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Food Science Graduate Program Overviews

If you want to study food science at the graduate level, there are master's and doctoral degree programs available. Learn more about these programs and future opportunities for students after graduation.

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Essential Information

Graduate programs in food science integrate many different academic subjects, including chemical engineering and biological sciences. Programs provide students with an advanced overview of the food, bioprocessing, and pharmaceutical industries, and they may allow students to specialize in a specific area of scientific or technological interest. Prior to graduation, students must complete a research project, dissertation, or oral exam. In order to apply to a master's degree program in food science, students must hold a bachelor's degree in a related field. For a Ph.D. program, they must have already completed an M.S. degree.


Master's Degree in Food Science

A master's degree in food science combines several disciplines in order to provide students with a thorough understanding of how food is created, packaged, and marketed in the United States. Some programs allow students to focus on their own particular area of interest, such as the development of new food products, safety and sanitation methods, or quality control. A master's degree program in food science may combine classroom lectures with intensive independent research. Common courses include:

  • Food microbiology
  • Food chemistry
  • Food processing
  • Advanced food technology
  • Food toxicology
  • Food engineering

Find schools that offer these popular programs

  • Food Processing
  • Food Science
  • Food Technology

Ph.D. in Food Science

In a Ph.D. programs students conduct independent research leading to a dissertation and oral defense. Some programs offer students the option to focus on a specialty area, such as food chemistry, food processing, food toxicology, or food microbiology. Students may take courses in some of the following subjects:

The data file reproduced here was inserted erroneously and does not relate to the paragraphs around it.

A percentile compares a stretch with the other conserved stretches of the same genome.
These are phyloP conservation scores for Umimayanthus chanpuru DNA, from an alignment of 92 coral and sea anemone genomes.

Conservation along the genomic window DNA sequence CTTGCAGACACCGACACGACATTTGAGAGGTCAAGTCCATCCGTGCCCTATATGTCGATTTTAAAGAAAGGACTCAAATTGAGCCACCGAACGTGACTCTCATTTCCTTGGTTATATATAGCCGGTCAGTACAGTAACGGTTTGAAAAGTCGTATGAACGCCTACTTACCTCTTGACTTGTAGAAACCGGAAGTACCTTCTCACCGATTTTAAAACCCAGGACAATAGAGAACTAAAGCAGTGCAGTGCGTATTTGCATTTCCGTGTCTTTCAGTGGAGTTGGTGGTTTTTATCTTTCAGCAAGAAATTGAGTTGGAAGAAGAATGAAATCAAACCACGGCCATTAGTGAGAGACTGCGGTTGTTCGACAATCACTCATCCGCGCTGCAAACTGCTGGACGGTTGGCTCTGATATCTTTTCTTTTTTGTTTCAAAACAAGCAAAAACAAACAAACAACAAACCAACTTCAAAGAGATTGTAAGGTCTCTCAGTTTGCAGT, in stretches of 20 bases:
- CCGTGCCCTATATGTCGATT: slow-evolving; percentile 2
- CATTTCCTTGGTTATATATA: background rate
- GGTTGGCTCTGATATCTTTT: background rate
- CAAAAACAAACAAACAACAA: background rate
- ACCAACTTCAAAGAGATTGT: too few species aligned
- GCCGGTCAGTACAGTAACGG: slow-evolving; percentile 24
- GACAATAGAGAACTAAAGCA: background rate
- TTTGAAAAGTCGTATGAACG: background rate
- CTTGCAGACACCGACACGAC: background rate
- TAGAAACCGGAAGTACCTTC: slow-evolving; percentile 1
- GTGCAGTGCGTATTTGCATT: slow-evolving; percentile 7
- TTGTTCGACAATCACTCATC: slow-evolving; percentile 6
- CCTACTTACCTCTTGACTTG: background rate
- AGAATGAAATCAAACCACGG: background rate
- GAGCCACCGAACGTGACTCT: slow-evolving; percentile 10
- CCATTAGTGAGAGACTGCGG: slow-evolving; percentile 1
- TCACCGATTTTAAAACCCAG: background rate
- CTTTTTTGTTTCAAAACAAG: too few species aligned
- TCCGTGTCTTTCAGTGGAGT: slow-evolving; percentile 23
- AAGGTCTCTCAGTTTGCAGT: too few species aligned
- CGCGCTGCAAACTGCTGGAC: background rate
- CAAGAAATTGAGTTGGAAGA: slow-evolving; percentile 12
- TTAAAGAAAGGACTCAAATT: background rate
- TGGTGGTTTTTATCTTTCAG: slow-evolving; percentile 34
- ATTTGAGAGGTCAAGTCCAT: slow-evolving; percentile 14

• Nutrition
  • Cellular Biology
  • Environmental chemistry and microbiology
  • Physiology
  • Psychology
  • Agricultural research

Popular Career Options

Many students who complete a graduate degree in food science go on to positions in academia or research, while others choose to work in the research and development or corporate sides of the food industry. Some career options for graduates include:

  • Food inspector
  • Manager, research and development
  • Food scientist or processing engineer
  • Food product consultant
  • Food sales representative

Employment Outlook and Salary Info

According to the U.S. Bureau of Labor Statistics (BLS), the number of food scientists and technologists working in the field was 14,660 in 2015. The median annual wage was $65,840, and the employment for agricultural and food scientists was expected to grow 5 percent from 2014 to 2024. This rate is about as fast as the national average for all jobs.

In conclusion, a master's or doctoral degree in food science provides students with the interdisciplinary scientific and technological training required for high-level careers in the field or future academic pursuits.

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